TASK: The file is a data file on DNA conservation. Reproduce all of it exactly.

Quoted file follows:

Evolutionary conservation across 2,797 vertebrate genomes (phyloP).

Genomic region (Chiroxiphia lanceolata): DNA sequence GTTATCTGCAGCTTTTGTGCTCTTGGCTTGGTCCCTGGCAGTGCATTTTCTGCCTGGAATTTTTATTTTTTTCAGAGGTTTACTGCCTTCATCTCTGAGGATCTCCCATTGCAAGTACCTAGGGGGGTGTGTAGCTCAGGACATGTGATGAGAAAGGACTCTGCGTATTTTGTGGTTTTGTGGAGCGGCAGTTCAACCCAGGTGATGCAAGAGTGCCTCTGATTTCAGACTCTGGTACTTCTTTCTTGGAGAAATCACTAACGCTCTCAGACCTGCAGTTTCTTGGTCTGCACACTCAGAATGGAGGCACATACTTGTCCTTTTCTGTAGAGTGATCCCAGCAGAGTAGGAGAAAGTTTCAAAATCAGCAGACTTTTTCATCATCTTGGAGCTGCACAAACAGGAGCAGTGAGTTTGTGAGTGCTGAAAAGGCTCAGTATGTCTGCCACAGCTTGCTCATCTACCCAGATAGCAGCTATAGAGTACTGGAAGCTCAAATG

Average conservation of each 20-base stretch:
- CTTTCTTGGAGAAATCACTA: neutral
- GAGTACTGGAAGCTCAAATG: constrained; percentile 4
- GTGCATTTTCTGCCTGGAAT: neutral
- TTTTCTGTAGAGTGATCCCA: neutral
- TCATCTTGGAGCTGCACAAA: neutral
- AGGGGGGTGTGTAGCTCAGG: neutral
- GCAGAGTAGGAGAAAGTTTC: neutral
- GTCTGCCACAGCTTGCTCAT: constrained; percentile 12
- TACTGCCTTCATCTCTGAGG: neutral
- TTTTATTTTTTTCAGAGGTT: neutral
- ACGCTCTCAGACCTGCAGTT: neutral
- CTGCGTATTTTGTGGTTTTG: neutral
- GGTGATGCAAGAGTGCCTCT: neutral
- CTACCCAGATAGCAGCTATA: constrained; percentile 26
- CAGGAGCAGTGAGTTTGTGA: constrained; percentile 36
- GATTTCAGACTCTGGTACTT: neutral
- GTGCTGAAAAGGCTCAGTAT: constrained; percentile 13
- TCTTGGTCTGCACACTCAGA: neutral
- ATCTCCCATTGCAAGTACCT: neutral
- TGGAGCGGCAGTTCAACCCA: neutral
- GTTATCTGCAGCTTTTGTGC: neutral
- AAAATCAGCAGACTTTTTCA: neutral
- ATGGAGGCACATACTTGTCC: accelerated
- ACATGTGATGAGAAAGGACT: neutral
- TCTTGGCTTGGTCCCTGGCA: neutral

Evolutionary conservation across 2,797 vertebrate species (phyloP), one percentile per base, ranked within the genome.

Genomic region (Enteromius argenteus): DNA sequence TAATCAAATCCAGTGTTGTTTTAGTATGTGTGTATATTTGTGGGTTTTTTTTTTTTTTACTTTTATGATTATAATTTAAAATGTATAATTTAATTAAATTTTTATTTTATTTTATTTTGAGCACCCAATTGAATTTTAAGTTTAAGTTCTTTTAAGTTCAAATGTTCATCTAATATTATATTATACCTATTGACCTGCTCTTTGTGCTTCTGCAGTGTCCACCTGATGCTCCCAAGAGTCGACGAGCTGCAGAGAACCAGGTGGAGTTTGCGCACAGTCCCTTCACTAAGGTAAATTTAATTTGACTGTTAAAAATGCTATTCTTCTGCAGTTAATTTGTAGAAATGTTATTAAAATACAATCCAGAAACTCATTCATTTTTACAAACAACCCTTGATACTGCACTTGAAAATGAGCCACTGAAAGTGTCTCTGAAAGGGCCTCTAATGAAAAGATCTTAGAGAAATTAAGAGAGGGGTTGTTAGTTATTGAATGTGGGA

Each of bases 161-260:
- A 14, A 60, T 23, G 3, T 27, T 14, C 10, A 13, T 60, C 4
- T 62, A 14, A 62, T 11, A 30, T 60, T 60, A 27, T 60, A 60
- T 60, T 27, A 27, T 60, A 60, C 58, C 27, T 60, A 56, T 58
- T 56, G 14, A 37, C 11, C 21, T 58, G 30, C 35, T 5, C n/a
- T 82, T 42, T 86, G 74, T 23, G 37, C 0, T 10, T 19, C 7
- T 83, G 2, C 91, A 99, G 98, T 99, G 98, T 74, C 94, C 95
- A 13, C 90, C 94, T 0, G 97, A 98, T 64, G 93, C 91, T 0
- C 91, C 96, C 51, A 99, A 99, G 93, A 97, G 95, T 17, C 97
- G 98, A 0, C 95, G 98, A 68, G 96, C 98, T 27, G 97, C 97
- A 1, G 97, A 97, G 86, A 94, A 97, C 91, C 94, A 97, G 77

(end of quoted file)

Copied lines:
Evolutionary conservation across 2,797 vertebrate genomes (phyloP).

Genomic region (Chiroxiphia lanceolata): DNA sequence GTTATCTGCAGCTTTTGTGCTCTTGGCTTGGTCCCTGGCAGTGCATTTTCTGCCTGGAATTTTTATTTTTTTCAGAGGTTTACTGCCTTCATCTCTGAGGATCTCCCATTGCAAGTACCTAGGGGGGTGTGTAGCTCAGGACATGTGATGAGAAAGGACTCTGCGTATTTTGTGGTTTTGTGGAGCGGCAGTTCAACCCAGGTGATGCAAGAGTGCCTCTGATTTCAGACTCTGGTACTTCTTTCTTGGAGAAATCACTAACGCTCTCAGACCTGCAGTTTCTTGGTCTGCACACTCAGAATGGAGGCACATACTTGTCCTTTTCTGTAGAGTGATCCCAGCAGAGTAGGAGAAAGTTTCAAAATCAGCAGACTTTTTCATCATCTTGGAGCTGCACAAACAGGAGCAGTGAGTTTGTGAGTGCTGAAAAGGCTCAGTATGTCTGCCACAGCTTGCTCATCTACCCAGATAGCAGCTATAGAGTACTGGAAGCTCAAATG

Average conservation of each 20-base stretch:
- CTTTCTTGGAGAAATCACTA: neutral
- GAGTACTGGAAGCTCAAATG: constrained; percentile 4
- GTGCATTTTCTGCCTGGAAT: neutral
- TTTTCTGTAGAGTGATCCCA: neutral
- TCATCTTGGAGCTGCACAAA: neutral
- AGGGGGGTGTGTAGCTCAGG: neutral
- GCAGAGTAGGAGAAAGTTTC: neutral
- GTCTGCCACAGCTTGCTCAT: constrained; percentile 12
- TACTGCCTTCATCTCTGAGG: neutral
- TTTTATTTTTTTCAGAGGTT: neutral
- ACGCTCTCAGACCTGCAGTT: neutral
- CTGCGTATTTTGTGGTTTTG: neutral
- GGTGATGCAAGAGTGCCTCT: neutral
- CTACCCAGATAGCAGCTATA: constrained; percentile 26
- CAGGAGCAGTGAGTTTGTGA: constrained; percentile 36
- GATTTCAGACTCTGGTACTT: neutral
- GTGCTGAAAAGGCTCAGTAT: constrained; percentile 13
- TCTTGGTCTGCACACTCAGA: neutral
- ATCTCCCATTGCAAGTACCT: neutral
- TGGAGCGGCAGTTCAACCCA: neutral
- GTTATCTGCAGCTTTTGTGC: neutral
- AAAATCAGCAGACTTTTTCA: neutral
- ATGGAGGCACATACTTGTCC: accelerated
- ACATGTGATGAGAAAGGACT: neutral
- TCTTGGCTTGGTCCCTGGCA: neutral

Evolutionary conservation across 2,797 vertebrate species (phyloP), one percentile per base, ranked within the genome.

Genomic region (Enteromius argenteus): DNA sequence TAATCAAATCCAGTGTTGTTTTAGTATGTGTGTATATTTGTGGGTTTTTTTTTTTTTTACTTTTATGATTATAATTTAAAATGTATAATTTAATTAAATTTTTATTTTATTTTATTTTGAGCACCCAATTGAATTTTAAGTTTAAGTTCTTTTAAGTTCAAATGTTCATCTAATATTATATTATACCTATTGACCTGCTCTTTGTGCTTCTGCAGTGTCCACCTGATGCTCCCAAGAGTCGACGAGCTGCAGAGAACCAGGTGGAGTTTGCGCACAGTCCCTTCACTAAGGTAAATTTAATTTGACTGTTAAAAATGCTATTCTTCTGCAGTTAATTTGTAGAAATGTTATTAAAATACAATCCAGAAACTCATTCATTTTTACAAACAACCCTTGATACTGCACTTGAAAATGAGCCACTGAAAGTGTCTCTGAAAGGGCCTCTAATGAAAAGATCTTAGAGAAATTAAGAGAGGGGTTGTTAGTTATTGAATGTGGGA

Each of bases 161-260:
- A 14, A 60, T 23, G 3, T 27, T 14, C 10, A 13, T 60, C 4
- T 62, A 14, A 62, T 11, A 30, T 60, T 60, A 27, T 60, A 60
- T 60, T 27, A 27, T 60, A 60, C 58, C 27, T 60, A 56, T 58
- T 56, G 14, A 37, C 11, C 21, T 58, G 30, C 35, T 5, C n/a
- T 82, T 42, T 86, G 74, T 23, G 37, C 0, T 10, T 19, C 7
- T 83, G 2, C 91, A 99, G 98, T 99, G 98, T 74, C 94, C 95
- A 13, C 90, C 94, T 0, G 97, A 98, T 64, G 93, C 91, T 0
- C 91, C 96, C 51, A 99, A 99, G 93, A 97, G 95, T 17, C 97
- G 98, A 0, C 95, G 98, A 68, G 96, C 98, T 27, G 97, C 97
- A 1, G 97, A 97, G 86, A 94, A 97, C 91, C 94, A 97, G 77